Since my dad has been gone, Father’s Day for me has become a day for reminiscing about his impact on my life. I’ve been thinking about my roots this Father’s Day. In the spirit of remembering my dad, here’s part of his story.
It is funny how life follows cycles. It’s been a little more than eighteen months since I left my corporate job to pursue custom tailoring. As a child of first-generation immigrants, I’ve come full circle.
How He Got Here
My father came to the US in 1967 as a traveling salesman, fitting people for custom-tailored suits stitched in Hong Kong. He and his brothers ran a custom tailoring company together. His work took him all over the country—I’m pretty sure he visited all of the lower 48 states.
He spent a few years in St. Thomas and married my mom. They eventually settled in Florida, where I was born. When he threw in the towel on his shop there, Papa decided to try his luck somewhere else. Over the course of his travels, he—like so many others—fell in love with San Francisco. En route to California, my parents stopped to visit family friends in Dallas and ended up staying there.
A Steady Presence
Papa owned a jewelry store. For 45 minutes to an hour on either side of locking the shop doors, he would pack or unpack the safe and set up the displays in the showcases. During the day, he would perform watch repairs, like changing batteries and adjusting the length of watch bands, in between customers. These repairs paid our bills since the shop wasn’t that busy.
Papa worked really hard at what I saw as a thankless business. An immigrant with an unfinished college degree, his opportunities for employment that would pay the bills were limited. As a small business owner without salaried employees, he didn’t often close the shop for vacations. After all, if someone came by while the shop was closed, we wouldn’t make a sale. However, he would send my mother and me on trips in the summer, primarily to India where most of her family still lives. He might join us for a week or so before heading back home. Even then, he risked break-ins and the opportunity cost of a closed shop.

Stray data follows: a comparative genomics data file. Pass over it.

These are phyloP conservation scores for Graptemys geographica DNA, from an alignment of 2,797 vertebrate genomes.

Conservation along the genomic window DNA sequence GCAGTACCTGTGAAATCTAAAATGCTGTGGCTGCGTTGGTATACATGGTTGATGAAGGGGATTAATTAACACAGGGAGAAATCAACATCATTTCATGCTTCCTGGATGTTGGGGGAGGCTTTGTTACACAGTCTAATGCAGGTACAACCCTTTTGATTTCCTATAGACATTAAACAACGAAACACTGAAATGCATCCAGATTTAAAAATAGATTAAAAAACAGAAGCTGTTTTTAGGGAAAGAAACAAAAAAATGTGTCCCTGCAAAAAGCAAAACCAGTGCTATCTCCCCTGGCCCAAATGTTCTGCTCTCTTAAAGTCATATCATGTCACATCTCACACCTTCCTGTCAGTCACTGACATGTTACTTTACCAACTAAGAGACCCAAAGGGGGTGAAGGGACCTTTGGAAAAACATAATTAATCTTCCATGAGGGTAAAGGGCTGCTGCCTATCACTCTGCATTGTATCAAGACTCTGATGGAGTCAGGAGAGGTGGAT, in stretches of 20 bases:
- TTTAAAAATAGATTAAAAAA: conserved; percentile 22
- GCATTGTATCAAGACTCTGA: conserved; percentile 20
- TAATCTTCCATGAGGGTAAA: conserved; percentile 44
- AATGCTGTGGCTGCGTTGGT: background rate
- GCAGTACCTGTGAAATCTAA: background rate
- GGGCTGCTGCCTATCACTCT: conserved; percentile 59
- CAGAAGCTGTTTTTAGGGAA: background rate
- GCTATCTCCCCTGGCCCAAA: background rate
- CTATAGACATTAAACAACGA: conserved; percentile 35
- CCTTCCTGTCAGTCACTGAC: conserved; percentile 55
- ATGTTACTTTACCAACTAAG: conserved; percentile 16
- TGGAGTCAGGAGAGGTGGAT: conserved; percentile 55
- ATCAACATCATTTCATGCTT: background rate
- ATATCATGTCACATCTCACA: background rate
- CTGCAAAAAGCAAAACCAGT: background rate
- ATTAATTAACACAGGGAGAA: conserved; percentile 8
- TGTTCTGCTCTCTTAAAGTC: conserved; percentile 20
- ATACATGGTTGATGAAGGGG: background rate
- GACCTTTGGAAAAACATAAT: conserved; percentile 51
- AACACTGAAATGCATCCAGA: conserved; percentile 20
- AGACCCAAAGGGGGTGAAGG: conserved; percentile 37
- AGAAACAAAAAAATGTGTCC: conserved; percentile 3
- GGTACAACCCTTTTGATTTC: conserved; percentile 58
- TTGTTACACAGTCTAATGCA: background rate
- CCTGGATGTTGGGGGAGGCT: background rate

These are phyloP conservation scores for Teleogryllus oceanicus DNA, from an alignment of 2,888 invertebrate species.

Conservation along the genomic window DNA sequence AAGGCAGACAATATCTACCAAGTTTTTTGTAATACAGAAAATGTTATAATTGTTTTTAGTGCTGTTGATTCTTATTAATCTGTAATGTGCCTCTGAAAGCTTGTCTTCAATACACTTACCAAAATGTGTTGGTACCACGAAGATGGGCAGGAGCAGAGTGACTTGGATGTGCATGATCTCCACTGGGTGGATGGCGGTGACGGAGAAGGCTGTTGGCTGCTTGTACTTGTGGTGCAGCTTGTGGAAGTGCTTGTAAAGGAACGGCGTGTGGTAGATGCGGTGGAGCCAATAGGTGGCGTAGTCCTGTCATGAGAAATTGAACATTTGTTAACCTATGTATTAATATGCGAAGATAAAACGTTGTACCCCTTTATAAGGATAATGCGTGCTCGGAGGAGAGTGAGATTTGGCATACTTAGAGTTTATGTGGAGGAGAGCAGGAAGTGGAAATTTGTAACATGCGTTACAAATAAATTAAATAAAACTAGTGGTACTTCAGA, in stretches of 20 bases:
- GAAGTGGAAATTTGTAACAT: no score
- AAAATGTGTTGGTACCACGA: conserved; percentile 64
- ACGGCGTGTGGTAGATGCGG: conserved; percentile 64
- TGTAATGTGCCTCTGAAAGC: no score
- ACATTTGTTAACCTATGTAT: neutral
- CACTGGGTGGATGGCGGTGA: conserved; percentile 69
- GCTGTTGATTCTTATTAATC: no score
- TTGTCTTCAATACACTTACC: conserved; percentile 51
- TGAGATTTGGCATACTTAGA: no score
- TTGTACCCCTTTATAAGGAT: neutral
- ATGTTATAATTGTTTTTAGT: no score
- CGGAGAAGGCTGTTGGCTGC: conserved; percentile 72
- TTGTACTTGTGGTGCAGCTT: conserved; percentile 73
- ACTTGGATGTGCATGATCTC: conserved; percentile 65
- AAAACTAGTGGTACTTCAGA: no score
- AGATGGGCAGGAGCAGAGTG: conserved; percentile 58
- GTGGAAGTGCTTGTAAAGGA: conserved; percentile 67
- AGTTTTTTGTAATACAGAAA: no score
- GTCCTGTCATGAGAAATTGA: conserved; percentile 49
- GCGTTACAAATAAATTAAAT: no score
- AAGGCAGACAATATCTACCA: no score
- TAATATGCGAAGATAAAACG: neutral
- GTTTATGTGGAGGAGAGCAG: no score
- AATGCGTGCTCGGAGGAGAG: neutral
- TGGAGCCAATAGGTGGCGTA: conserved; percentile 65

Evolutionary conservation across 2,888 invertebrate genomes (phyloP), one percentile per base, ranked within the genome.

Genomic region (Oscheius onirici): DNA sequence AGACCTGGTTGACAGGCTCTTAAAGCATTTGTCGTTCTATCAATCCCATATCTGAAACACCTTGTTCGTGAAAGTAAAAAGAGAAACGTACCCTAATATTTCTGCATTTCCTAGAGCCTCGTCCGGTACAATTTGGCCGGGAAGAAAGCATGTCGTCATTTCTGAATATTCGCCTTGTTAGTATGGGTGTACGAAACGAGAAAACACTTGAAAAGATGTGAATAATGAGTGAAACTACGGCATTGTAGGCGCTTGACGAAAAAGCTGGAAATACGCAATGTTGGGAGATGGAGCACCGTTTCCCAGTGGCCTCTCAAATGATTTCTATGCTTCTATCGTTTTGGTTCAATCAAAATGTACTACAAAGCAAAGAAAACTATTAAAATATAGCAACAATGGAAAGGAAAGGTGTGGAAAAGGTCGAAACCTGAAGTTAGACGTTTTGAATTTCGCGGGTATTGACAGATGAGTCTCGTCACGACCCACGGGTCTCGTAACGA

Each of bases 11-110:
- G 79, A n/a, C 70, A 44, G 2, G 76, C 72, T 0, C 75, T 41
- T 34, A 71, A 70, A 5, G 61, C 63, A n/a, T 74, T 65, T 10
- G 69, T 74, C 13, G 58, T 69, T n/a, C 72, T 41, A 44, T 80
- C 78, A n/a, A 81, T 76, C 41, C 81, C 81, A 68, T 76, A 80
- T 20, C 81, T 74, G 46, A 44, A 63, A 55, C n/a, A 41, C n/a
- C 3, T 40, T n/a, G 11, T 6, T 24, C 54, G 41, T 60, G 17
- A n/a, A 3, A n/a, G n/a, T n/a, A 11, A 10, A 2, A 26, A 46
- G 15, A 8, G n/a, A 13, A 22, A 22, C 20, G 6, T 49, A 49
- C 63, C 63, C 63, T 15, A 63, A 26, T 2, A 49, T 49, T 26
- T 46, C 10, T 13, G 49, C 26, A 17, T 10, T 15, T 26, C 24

Papa picked up side hustles to make sure we could always pay the bills and put aside savings. Eventually, he started taking short trips while my mom and I ran the shop to … get right back into custom tailoring with one of his brothers.
A Precious Legacy
Papa always showed up for anything going on in my life. Walking me to school (long after the age where it was cool)? School play? Dance concert? Martial arts test? PTA meetings? He was always sure to be there.
Even though his business efforts weren’t yielding the best results, he kept looking for new opportunities. Many times, these might have led us to move, and he eventually decided to stay put because it was in my best interest—my education’s best interest—to remain in the same (excellent) school.
His best advice to me was that I needed to be independent, able to take care of myself and my family, no matter what happened in life. On one of our last visits together, he expressed gratitude and relief that he knew he didn’t have to worry about my future … about me. I can only hope to share the same wise counsel with my own children and appreciate a similar result. Now that I am a parent, I know it’s a heavy burden to have that constant niggling concern about whether the kids are going to be okay. I’m grateful that in this one thing, I was able to ease his heart.
Family history can be complicated. For me, the opportunity to follow in my father’s footsteps as a custom tailor and an entrepreneur makes me feel closer to him. With my feet firmly planted in my roots this Father’s Day, I’d like to think he’d be happy to know we shared this work in common so many years apart.